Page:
The latest developments of the TRUSTED CCTV Operational Standards are being introduced to help CCTV Users and Operators
Part 2 relates to requirements for existing CCTV systems, to be capable of achieving & maintaining desired level of Operational Compliance

Following on from the April 2015 announcement of the world’s first Operational Standards for Security Camera Systems, the TRUSTED© CCTV Improvement Project are now releasing the revised updated version 2.1.1.

The latest developments of the TRUSTED© CCTV Operational Standards are being introduced to help CCTV Users and Operators ensure they more easily achieve an efficient, effective and responsible level of performance, from their security camera systems.

Building on the concept of encouraging Operators and Users to adopt a strategy of Responsible Societal Surveillance (RSS), these latest CCTV Operational Standards have been further enhanced, to provide practical benefits to a broad spectrum of CCTV Stakeholders.

CCTV End Users can choose which level of TRUSTED© CCTV Operational Standards compliance best suits their needs, and by following a detailed set of requirements and undertaking a thorough annual review, they will be able to identify and design out many of the current issues and concerns which beset the CCTV & Security Industries.

The TRUSTED© CCTV Operational Standards documents are now available in PDF format from the recently launched TRUSTED© CCTV e-Store.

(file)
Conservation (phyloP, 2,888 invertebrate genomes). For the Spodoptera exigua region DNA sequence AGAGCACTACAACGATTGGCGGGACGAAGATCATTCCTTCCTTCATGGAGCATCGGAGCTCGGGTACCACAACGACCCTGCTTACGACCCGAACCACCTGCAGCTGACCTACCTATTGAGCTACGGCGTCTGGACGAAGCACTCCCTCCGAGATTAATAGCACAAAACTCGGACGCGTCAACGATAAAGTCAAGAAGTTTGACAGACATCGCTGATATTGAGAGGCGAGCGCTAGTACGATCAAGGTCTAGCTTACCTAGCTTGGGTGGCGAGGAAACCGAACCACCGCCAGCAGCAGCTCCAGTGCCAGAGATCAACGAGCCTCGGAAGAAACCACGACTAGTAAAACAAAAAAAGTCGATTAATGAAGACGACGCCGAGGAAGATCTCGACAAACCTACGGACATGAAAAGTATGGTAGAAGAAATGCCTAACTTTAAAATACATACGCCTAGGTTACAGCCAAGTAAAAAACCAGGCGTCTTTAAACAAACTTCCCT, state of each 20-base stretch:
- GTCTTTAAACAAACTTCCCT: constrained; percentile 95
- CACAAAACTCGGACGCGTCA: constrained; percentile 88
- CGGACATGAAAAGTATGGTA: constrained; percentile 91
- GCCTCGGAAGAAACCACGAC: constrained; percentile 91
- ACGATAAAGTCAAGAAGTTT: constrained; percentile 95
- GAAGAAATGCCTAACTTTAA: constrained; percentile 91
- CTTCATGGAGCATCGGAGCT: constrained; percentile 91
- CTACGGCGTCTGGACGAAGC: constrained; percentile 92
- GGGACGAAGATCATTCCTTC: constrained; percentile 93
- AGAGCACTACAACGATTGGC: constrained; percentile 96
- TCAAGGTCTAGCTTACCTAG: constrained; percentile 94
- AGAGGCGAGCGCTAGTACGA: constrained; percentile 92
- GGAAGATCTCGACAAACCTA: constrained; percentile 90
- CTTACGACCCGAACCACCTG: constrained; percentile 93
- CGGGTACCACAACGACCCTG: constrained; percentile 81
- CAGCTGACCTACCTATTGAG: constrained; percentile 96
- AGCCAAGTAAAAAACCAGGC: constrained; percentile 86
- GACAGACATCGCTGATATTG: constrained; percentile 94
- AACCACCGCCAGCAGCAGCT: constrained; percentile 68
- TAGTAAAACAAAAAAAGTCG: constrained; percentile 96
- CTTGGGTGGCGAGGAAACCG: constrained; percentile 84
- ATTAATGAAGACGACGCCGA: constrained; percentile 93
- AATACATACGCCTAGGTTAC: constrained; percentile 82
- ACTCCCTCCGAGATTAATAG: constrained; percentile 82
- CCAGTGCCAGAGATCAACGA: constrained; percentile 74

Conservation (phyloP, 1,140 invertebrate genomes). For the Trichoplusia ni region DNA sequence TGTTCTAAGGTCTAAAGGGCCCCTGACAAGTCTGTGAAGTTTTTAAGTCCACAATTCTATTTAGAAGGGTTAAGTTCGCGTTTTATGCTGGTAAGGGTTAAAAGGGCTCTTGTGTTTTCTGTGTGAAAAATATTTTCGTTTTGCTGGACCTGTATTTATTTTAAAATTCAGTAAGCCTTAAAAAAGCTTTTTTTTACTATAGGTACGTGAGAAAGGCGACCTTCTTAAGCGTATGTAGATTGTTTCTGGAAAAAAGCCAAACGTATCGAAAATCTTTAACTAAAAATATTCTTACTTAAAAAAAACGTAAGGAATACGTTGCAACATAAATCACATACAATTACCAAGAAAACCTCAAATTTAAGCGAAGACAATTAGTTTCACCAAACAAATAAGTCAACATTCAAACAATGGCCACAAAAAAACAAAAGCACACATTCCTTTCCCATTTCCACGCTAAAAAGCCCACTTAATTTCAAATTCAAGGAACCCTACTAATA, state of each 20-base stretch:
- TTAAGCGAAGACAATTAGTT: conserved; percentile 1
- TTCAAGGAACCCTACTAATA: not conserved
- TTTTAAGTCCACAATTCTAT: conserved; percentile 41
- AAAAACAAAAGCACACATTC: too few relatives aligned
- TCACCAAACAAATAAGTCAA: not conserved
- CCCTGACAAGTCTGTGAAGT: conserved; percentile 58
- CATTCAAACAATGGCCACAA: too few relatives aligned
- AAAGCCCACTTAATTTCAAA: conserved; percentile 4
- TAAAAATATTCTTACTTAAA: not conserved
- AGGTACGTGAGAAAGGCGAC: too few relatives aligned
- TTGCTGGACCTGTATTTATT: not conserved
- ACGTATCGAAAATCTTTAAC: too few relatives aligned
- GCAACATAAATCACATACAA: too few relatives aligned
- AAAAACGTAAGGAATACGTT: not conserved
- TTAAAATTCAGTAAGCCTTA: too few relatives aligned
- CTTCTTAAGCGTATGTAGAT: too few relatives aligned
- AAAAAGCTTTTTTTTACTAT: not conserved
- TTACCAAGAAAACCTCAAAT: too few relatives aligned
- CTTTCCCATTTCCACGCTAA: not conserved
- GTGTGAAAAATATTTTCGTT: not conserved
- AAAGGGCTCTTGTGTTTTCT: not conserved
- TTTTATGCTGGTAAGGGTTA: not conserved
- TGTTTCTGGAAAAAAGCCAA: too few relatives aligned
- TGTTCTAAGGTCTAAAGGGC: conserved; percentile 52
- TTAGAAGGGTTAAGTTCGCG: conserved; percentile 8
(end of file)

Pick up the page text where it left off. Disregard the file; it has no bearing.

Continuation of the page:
Hardcopy A4 book versions of the updated standards are also due to become available before the end of September 2015.

Whilst the TRUSTED© CCTV Operational Standards are currently available directly, subject to wider industry support they may in future also be offered through established ‘partner’ bodies or organisations.

Additional information:

  • Level 1 - ‘PLATINUM’ standard - requires independent expert verification
  • Level 2 - 'GOLD' standard - requires independent expert verification
  • Level 3 - ‘SILVER+’ standard - requires independent verification
  • Level 3 - ‘SILVER’ standard - self compliance - no external audit
  • Level 4 - ‘BRONZE+’ standard - requires independent verification
  • Level 4 - ‘BRONZE’ standard - self compliance - no external audit

CCTV Users can initially obtain an individual Operational Standards document (from the e-Store), to use as a working tool to help improve the management and operation of their security camera system.